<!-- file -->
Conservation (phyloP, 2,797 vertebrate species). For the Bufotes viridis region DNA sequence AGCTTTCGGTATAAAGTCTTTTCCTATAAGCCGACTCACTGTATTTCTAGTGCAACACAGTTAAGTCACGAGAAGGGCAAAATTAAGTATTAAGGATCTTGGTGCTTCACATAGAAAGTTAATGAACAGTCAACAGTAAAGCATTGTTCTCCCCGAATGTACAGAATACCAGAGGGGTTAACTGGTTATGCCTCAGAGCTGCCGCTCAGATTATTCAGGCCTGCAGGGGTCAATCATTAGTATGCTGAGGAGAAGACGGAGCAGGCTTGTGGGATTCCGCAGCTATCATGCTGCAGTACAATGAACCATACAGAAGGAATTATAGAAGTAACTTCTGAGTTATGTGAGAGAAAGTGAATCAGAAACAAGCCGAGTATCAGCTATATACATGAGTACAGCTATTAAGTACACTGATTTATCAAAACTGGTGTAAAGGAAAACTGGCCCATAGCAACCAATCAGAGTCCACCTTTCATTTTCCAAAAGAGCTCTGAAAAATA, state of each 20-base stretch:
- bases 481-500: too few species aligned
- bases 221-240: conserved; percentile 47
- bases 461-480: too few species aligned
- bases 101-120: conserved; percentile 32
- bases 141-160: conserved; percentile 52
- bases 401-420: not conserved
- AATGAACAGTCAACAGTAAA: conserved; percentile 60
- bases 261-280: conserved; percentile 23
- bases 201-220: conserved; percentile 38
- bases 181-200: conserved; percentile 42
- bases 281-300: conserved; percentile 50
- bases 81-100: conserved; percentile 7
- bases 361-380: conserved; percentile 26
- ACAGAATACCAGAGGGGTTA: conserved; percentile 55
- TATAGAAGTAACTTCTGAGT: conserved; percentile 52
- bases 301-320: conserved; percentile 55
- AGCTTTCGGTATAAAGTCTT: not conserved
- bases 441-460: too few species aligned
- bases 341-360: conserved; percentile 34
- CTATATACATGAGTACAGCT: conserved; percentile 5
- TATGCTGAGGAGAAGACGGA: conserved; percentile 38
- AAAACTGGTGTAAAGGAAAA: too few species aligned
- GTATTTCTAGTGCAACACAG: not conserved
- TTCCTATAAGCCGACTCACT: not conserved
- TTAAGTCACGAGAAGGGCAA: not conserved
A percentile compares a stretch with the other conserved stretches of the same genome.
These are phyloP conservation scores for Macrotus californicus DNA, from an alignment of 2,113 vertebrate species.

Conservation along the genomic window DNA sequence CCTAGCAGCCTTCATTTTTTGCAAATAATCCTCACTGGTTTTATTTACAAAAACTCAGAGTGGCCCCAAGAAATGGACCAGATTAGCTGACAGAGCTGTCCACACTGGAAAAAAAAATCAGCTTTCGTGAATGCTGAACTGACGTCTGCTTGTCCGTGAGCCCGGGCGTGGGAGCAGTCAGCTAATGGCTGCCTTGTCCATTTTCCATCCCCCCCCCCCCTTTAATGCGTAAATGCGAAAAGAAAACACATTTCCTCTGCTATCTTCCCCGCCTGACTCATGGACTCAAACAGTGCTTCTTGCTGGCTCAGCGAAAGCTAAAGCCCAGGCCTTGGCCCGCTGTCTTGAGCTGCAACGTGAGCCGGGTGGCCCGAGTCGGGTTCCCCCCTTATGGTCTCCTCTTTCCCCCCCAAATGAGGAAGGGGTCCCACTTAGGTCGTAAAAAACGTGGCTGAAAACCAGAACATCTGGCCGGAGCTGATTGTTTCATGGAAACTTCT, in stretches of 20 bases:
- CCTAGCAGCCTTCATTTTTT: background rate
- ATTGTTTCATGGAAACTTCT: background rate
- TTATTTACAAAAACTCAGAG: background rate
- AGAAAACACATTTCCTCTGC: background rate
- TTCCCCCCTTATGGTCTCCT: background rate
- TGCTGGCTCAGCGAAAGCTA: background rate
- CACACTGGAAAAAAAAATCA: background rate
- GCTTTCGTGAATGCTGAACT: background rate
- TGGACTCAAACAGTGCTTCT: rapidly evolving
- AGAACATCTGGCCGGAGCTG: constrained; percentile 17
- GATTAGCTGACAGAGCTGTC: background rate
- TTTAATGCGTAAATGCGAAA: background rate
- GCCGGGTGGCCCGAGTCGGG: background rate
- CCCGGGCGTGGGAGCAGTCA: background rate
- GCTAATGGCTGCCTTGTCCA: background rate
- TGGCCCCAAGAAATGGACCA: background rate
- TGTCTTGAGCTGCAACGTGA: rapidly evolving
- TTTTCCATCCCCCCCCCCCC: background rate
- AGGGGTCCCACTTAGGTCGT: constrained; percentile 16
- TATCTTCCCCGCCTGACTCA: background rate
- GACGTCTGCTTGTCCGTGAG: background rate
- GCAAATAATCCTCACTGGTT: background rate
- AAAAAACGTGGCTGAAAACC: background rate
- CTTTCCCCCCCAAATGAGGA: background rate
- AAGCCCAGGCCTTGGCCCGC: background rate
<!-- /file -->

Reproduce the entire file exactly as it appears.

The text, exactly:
Conservation (phyloP, 2,797 vertebrate species). For the Bufotes viridis region DNA sequence AGCTTTCGGTATAAAGTCTTTTCCTATAAGCCGACTCACTGTATTTCTAGTGCAACACAGTTAAGTCACGAGAAGGGCAAAATTAAGTATTAAGGATCTTGGTGCTTCACATAGAAAGTTAATGAACAGTCAACAGTAAAGCATTGTTCTCCCCGAATGTACAGAATACCAGAGGGGTTAACTGGTTATGCCTCAGAGCTGCCGCTCAGATTATTCAGGCCTGCAGGGGTCAATCATTAGTATGCTGAGGAGAAGACGGAGCAGGCTTGTGGGATTCCGCAGCTATCATGCTGCAGTACAATGAACCATACAGAAGGAATTATAGAAGTAACTTCTGAGTTATGTGAGAGAAAGTGAATCAGAAACAAGCCGAGTATCAGCTATATACATGAGTACAGCTATTAAGTACACTGATTTATCAAAACTGGTGTAAAGGAAAACTGGCCCATAGCAACCAATCAGAGTCCACCTTTCATTTTCCAAAAGAGCTCTGAAAAATA, state of each 20-base stretch:
- bases 481-500: too few species aligned
- bases 221-240: conserved; percentile 47
- bases 461-480: too few species aligned
- bases 101-120: conserved; percentile 32
- bases 141-160: conserved; percentile 52
- bases 401-420: not conserved
- AATGAACAGTCAACAGTAAA: conserved; percentile 60
- bases 261-280: conserved; percentile 23
- bases 201-220: conserved; percentile 38
- bases 181-200: conserved; percentile 42
- bases 281-300: conserved; percentile 50
- bases 81-100: conserved; percentile 7
- bases 361-380: conserved; percentile 26
- ACAGAATACCAGAGGGGTTA: conserved; percentile 55
- TATAGAAGTAACTTCTGAGT: conserved; percentile 52
- bases 301-320: conserved; percentile 55
- AGCTTTCGGTATAAAGTCTT: not conserved
- bases 441-460: too few species aligned
- bases 341-360: conserved; percentile 34
- CTATATACATGAGTACAGCT: conserved; percentile 5
- TATGCTGAGGAGAAGACGGA: conserved; percentile 38
- AAAACTGGTGTAAAGGAAAA: too few species aligned
- GTATTTCTAGTGCAACACAG: not conserved
- TTCCTATAAGCCGACTCACT: not conserved
- TTAAGTCACGAGAAGGGCAA: not conserved
A percentile compares a stretch with the other conserved stretches of the same genome.
These are phyloP conservation scores for Macrotus californicus DNA, from an alignment of 2,113 vertebrate species.

Conservation along the genomic window DNA sequence CCTAGCAGCCTTCATTTTTTGCAAATAATCCTCACTGGTTTTATTTACAAAAACTCAGAGTGGCCCCAAGAAATGGACCAGATTAGCTGACAGAGCTGTCCACACTGGAAAAAAAAATCAGCTTTCGTGAATGCTGAACTGACGTCTGCTTGTCCGTGAGCCCGGGCGTGGGAGCAGTCAGCTAATGGCTGCCTTGTCCATTTTCCATCCCCCCCCCCCCTTTAATGCGTAAATGCGAAAAGAAAACACATTTCCTCTGCTATCTTCCCCGCCTGACTCATGGACTCAAACAGTGCTTCTTGCTGGCTCAGCGAAAGCTAAAGCCCAGGCCTTGGCCCGCTGTCTTGAGCTGCAACGTGAGCCGGGTGGCCCGAGTCGGGTTCCCCCCTTATGGTCTCCTCTTTCCCCCCCAAATGAGGAAGGGGTCCCACTTAGGTCGTAAAAAACGTGGCTGAAAACCAGAACATCTGGCCGGAGCTGATTGTTTCATGGAAACTTCT, in stretches of 20 bases:
- CCTAGCAGCCTTCATTTTTT: background rate
- ATTGTTTCATGGAAACTTCT: background rate
- TTATTTACAAAAACTCAGAG: background rate
- AGAAAACACATTTCCTCTGC: background rate
- TTCCCCCCTTATGGTCTCCT: background rate
- TGCTGGCTCAGCGAAAGCTA: background rate
- CACACTGGAAAAAAAAATCA: background rate
- GCTTTCGTGAATGCTGAACT: background rate
- TGGACTCAAACAGTGCTTCT: rapidly evolving
- AGAACATCTGGCCGGAGCTG: constrained; percentile 17
- GATTAGCTGACAGAGCTGTC: background rate
- TTTAATGCGTAAATGCGAAA: background rate
- GCCGGGTGGCCCGAGTCGGG: background rate
- CCCGGGCGTGGGAGCAGTCA: background rate
- GCTAATGGCTGCCTTGTCCA: background rate
- TGGCCCCAAGAAATGGACCA: background rate
- TGTCTTGAGCTGCAACGTGA: rapidly evolving
- TTTTCCATCCCCCCCCCCCC: background rate
- AGGGGTCCCACTTAGGTCGT: constrained; percentile 16
- TATCTTCCCCGCCTGACTCA: background rate
- GACGTCTGCTTGTCCGTGAG: background rate
- GCAAATAATCCTCACTGGTT: background rate
- AAAAAACGTGGCTGAAAACC: background rate
- CTTTCCCCCCCAAATGAGGA: background rate
- AAGCCCAGGCCTTGGCCCGC: background rate